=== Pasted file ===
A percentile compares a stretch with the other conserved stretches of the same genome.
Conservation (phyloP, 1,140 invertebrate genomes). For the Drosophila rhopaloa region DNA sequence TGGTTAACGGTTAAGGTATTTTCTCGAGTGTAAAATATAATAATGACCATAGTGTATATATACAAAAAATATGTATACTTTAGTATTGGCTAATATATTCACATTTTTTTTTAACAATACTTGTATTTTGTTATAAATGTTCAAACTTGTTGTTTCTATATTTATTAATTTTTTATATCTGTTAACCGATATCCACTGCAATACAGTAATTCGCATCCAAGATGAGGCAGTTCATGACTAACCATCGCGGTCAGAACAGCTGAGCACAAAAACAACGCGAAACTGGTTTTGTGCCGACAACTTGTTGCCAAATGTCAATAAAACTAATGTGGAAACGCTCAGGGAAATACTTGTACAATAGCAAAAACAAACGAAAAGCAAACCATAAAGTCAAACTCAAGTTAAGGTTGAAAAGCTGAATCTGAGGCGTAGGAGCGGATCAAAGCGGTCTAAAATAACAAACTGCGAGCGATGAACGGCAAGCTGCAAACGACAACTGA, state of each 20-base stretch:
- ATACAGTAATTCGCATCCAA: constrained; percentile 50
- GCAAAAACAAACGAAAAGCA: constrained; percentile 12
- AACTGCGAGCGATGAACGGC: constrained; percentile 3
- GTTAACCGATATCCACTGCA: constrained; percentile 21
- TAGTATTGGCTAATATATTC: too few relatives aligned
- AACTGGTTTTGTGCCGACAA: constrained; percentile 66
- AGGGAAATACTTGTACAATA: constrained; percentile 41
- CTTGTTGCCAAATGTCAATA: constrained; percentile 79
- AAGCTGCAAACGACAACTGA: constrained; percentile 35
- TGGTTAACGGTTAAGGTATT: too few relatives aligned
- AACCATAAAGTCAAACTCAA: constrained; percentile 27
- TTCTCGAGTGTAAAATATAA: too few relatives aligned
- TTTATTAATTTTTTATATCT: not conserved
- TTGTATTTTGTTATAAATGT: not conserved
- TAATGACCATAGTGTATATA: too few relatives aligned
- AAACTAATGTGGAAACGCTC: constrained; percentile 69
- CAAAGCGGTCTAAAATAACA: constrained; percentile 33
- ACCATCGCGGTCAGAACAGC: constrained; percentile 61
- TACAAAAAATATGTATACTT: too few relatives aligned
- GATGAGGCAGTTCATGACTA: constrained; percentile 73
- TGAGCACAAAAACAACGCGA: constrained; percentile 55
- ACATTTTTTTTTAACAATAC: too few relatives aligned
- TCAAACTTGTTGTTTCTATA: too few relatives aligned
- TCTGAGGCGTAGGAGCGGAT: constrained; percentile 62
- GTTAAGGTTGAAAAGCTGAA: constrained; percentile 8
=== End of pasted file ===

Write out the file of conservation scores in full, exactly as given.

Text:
A percentile compares a stretch with the other conserved stretches of the same genome.
Conservation (phyloP, 1,140 invertebrate genomes). For the Drosophila rhopaloa region DNA sequence TGGTTAACGGTTAAGGTATTTTCTCGAGTGTAAAATATAATAATGACCATAGTGTATATATACAAAAAATATGTATACTTTAGTATTGGCTAATATATTCACATTTTTTTTTAACAATACTTGTATTTTGTTATAAATGTTCAAACTTGTTGTTTCTATATTTATTAATTTTTTATATCTGTTAACCGATATCCACTGCAATACAGTAATTCGCATCCAAGATGAGGCAGTTCATGACTAACCATCGCGGTCAGAACAGCTGAGCACAAAAACAACGCGAAACTGGTTTTGTGCCGACAACTTGTTGCCAAATGTCAATAAAACTAATGTGGAAACGCTCAGGGAAATACTTGTACAATAGCAAAAACAAACGAAAAGCAAACCATAAAGTCAAACTCAAGTTAAGGTTGAAAAGCTGAATCTGAGGCGTAGGAGCGGATCAAAGCGGTCTAAAATAACAAACTGCGAGCGATGAACGGCAAGCTGCAAACGACAACTGA, state of each 20-base stretch:
- ATACAGTAATTCGCATCCAA: constrained; percentile 50
- GCAAAAACAAACGAAAAGCA: constrained; percentile 12
- AACTGCGAGCGATGAACGGC: constrained; percentile 3
- GTTAACCGATATCCACTGCA: constrained; percentile 21
- TAGTATTGGCTAATATATTC: too few relatives aligned
- AACTGGTTTTGTGCCGACAA: constrained; percentile 66
- AGGGAAATACTTGTACAATA: constrained; percentile 41
- CTTGTTGCCAAATGTCAATA: constrained; percentile 79
- AAGCTGCAAACGACAACTGA: constrained; percentile 35
- TGGTTAACGGTTAAGGTATT: too few relatives aligned
- AACCATAAAGTCAAACTCAA: constrained; percentile 27
- TTCTCGAGTGTAAAATATAA: too few relatives aligned
- TTTATTAATTTTTTATATCT: not conserved
- TTGTATTTTGTTATAAATGT: not conserved
- TAATGACCATAGTGTATATA: too few relatives aligned
- AAACTAATGTGGAAACGCTC: constrained; percentile 69
- CAAAGCGGTCTAAAATAACA: constrained; percentile 33
- ACCATCGCGGTCAGAACAGC: constrained; percentile 61
- TACAAAAAATATGTATACTT: too few relatives aligned
- GATGAGGCAGTTCATGACTA: constrained; percentile 73
- TGAGCACAAAAACAACGCGA: constrained; percentile 55
- ACATTTTTTTTTAACAATAC: too few relatives aligned
- TCAAACTTGTTGTTTCTATA: too few relatives aligned
- TCTGAGGCGTAGGAGCGGAT: constrained; percentile 62
- GTTAAGGTTGAAAAGCTGAA: constrained; percentile 8